top of page

Yoga Philosophy and the Yoga Sutras. Aparigraha

The Yamas: part 5. Aparigraha: Freedom from greed and desire, learning to let go, non-attachment, stop hoarding


What does it mean?

In yoga we talk about having the ego-self & our True-Self.  Our ego- self is always hungry, always feeling as if something is missing, whereas, yoga teaches us that the True-Self needs nothing; it is content just resting in its True Nature.


Aparigraha teaches us about materialism. The more we hoard and want, the more we weigh ourselves down with not only physical, but also energetic baggage, and the more we become attached, the more we worry and suffer over losing these added possessions. Therefore, relying less on external and material possessions brings us happiness and by lightening the load we lighten our minds.


When we are striving for more, this essentially comes down to the fact that we don't feel worthy or good enough, and have to fill a void, finding something materialistic to bring happiness.  Yoga teaches us that in actual fact we are always good enough, no matter what. 


This yama also teaches us not to have attachments to an outcome or situation. Letting go of the feeling that your happiness is determined by what other people think, or how other people are going to react or feel- good or bad. You offer your sevices selflessly, doing things just for the love of doing it regardless of the outcome. (which you have no control over anyway). In this way, you release the suffering and create greater freedom. 


“Let your concern be with the action alone, and never with the fruits of action.

 Do not let the results of your action be your motive, and do not be attached to inaction.” 

                                                                                                                Krishna, Bhagavad-Gita.


What Krishna is saying is that we should never concern ourselves with the outcome of a situation; we should only concern ourselves with what we are actually doing right now as we work towards that outcome.  It is important to let go of the feeling of your happiness being determined by what other people think and do it just for the love of it.


Aparigraha therefore offers us freedom.  The freedom to work and do what we love without worrying about the outcome, the freedom to rely less on external and material possessions to bring us happiness and the freedom to experience everything life has to offer, whatever that may be.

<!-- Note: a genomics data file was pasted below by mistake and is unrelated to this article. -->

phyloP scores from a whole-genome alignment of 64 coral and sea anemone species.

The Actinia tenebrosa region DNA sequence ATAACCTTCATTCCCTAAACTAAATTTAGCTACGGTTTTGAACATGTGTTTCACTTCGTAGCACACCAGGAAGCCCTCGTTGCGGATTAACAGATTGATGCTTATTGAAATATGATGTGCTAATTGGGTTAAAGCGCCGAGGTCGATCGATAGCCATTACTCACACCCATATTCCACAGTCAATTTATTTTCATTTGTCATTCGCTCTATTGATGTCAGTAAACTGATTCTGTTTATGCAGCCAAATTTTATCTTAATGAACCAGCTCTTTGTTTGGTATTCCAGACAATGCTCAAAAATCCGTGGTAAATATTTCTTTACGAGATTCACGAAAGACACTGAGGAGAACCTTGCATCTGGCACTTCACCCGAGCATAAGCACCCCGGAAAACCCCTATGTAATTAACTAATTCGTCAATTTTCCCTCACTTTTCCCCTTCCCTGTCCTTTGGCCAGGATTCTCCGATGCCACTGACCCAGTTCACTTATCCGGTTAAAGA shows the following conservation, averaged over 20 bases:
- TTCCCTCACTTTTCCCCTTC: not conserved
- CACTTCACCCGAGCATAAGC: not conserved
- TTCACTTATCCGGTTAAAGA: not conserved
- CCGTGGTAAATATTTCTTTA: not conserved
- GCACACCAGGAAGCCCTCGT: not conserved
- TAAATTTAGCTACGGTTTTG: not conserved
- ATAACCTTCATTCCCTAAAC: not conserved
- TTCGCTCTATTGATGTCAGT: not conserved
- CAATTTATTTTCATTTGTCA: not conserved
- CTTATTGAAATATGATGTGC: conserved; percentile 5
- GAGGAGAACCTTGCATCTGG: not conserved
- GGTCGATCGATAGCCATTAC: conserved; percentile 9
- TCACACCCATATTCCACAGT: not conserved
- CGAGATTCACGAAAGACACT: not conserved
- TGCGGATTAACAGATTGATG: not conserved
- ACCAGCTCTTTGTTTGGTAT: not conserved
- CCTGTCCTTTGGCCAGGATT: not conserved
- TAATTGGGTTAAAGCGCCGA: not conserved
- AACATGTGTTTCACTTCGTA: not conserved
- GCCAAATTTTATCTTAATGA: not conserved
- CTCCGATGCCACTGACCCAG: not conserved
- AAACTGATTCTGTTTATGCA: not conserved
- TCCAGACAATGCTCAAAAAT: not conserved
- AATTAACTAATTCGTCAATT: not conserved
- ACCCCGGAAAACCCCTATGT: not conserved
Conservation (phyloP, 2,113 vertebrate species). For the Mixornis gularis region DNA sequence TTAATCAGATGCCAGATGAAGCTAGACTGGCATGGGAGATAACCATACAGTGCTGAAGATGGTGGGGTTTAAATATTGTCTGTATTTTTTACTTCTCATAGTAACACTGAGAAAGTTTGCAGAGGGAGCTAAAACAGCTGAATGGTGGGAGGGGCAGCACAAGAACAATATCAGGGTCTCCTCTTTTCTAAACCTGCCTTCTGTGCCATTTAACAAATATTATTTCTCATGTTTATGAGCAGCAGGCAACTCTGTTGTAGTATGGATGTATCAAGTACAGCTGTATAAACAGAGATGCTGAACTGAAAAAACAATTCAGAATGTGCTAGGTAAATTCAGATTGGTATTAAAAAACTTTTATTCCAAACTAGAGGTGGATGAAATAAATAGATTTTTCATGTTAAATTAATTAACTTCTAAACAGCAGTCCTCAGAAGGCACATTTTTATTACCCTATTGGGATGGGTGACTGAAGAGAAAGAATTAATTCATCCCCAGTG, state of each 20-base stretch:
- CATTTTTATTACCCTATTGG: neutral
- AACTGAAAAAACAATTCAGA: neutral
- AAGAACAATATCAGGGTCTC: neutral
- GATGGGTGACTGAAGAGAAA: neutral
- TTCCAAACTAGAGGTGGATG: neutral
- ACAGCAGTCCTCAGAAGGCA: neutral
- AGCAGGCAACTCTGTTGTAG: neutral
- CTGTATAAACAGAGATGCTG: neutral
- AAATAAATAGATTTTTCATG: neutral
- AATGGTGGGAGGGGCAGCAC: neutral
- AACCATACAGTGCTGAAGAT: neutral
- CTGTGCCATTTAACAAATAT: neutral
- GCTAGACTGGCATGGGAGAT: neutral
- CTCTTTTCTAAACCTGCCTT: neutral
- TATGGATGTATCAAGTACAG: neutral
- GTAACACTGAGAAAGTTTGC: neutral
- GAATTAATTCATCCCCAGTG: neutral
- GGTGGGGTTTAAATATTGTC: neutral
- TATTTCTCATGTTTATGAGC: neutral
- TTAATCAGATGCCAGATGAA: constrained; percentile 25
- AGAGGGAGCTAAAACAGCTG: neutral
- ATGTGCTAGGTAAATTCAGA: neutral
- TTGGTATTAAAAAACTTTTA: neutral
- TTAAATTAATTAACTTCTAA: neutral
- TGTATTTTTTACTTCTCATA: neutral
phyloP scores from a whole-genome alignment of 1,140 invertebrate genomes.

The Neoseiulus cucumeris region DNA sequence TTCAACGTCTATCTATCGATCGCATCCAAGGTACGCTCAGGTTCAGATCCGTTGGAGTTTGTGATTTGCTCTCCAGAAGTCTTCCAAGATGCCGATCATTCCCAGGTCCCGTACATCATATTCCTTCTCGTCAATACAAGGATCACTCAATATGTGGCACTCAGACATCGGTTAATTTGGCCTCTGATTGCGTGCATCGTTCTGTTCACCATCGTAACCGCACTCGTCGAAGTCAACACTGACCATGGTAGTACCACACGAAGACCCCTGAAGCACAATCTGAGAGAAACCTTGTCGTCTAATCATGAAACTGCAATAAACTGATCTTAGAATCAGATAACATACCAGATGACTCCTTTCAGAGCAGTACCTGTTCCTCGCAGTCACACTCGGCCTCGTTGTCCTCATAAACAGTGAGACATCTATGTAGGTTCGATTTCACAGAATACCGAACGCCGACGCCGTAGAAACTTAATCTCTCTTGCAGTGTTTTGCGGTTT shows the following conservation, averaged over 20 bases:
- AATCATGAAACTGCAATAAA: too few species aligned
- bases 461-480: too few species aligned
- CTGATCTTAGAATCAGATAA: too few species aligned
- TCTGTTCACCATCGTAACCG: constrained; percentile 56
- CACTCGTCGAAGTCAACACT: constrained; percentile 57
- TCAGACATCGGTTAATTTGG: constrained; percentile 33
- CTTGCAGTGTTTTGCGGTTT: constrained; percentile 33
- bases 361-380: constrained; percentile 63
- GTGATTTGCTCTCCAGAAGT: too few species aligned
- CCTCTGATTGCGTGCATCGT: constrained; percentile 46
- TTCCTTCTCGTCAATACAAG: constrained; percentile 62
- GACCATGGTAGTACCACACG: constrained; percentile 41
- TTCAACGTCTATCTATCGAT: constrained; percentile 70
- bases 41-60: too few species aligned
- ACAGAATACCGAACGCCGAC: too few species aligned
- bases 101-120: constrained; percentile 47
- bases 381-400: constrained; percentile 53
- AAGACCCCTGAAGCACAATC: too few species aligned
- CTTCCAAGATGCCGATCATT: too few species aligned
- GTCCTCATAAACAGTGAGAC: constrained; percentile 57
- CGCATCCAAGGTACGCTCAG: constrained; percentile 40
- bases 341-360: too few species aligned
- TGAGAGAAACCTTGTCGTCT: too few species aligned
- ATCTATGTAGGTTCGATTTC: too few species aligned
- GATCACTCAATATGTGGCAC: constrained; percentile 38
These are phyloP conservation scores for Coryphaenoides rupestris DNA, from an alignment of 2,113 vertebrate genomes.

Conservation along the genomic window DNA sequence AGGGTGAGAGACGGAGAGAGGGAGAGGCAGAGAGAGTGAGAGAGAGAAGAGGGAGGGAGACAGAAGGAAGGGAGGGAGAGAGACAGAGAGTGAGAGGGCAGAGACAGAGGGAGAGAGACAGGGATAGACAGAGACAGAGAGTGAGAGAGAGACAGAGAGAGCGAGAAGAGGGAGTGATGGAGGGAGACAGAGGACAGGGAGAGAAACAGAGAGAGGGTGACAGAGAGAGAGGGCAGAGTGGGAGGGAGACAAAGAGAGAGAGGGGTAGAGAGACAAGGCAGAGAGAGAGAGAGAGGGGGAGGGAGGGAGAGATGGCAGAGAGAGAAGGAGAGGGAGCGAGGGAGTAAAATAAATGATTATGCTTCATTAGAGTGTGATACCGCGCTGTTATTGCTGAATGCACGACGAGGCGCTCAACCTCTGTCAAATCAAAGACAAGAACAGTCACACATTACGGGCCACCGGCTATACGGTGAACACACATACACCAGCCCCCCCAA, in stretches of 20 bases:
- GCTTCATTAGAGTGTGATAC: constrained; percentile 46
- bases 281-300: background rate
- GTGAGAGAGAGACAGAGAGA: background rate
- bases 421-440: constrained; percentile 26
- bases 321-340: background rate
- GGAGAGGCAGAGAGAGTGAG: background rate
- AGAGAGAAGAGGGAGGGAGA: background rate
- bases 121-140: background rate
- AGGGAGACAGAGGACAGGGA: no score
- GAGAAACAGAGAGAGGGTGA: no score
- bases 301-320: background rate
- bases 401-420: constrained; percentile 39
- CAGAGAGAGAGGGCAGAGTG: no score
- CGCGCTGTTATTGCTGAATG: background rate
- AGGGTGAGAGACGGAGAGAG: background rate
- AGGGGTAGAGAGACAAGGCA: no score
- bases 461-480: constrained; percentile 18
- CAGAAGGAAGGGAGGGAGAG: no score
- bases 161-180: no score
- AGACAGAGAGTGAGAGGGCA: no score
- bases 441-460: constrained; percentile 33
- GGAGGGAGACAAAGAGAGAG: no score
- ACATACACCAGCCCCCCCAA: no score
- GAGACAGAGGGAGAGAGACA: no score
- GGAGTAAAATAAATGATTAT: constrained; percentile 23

Putting it into practice


Clean out the clutter


Consider how much you eat and how much you throw away.


Forgive others. Forgiveness is a spiritual practice that creates freedom. It frees and liberates the mind allowing us to live our best lives. It helps to release the burdens and resentment that we hold onto that stops the flow of energy.


Find ways to practice gratitude and generosity. When we do these practices we vibrate and move from a place of abundance.


Practice Karma Yoga.  Selfless service.  Non attachment to outcome.


Take only what you need, keep only what serves you in the moment and let go when the time is right.

5 views0 comments

Recent Posts

See All

Yoga Philosophy and the Yoga Sutras. The Niyamas & Saucha

The Second Limb. Observances The Niyamas are observances that encourage the well-being of ourselves. Practicing the Niyamas helps us maintain a positive environment in which to grow and gives us the

Yoga Philosophy and the Yoga Sutras. Brahmacharya

The Yamas: part 4. Brahmacharya: the divine nature of desire, Integrity around sexuality, celebacy, right use of energy What does it mean? This Yama is more difficult to decipher as there seem to be m

Yoga Philosophy and the Yoga Sutras. Asteya

The Yamas: part 3. Asteya: Non-stealing What does it mean? Asteya means so much more than not physically taking something from someone else. We are most likely to associate stealing with tangible obj


bottom of page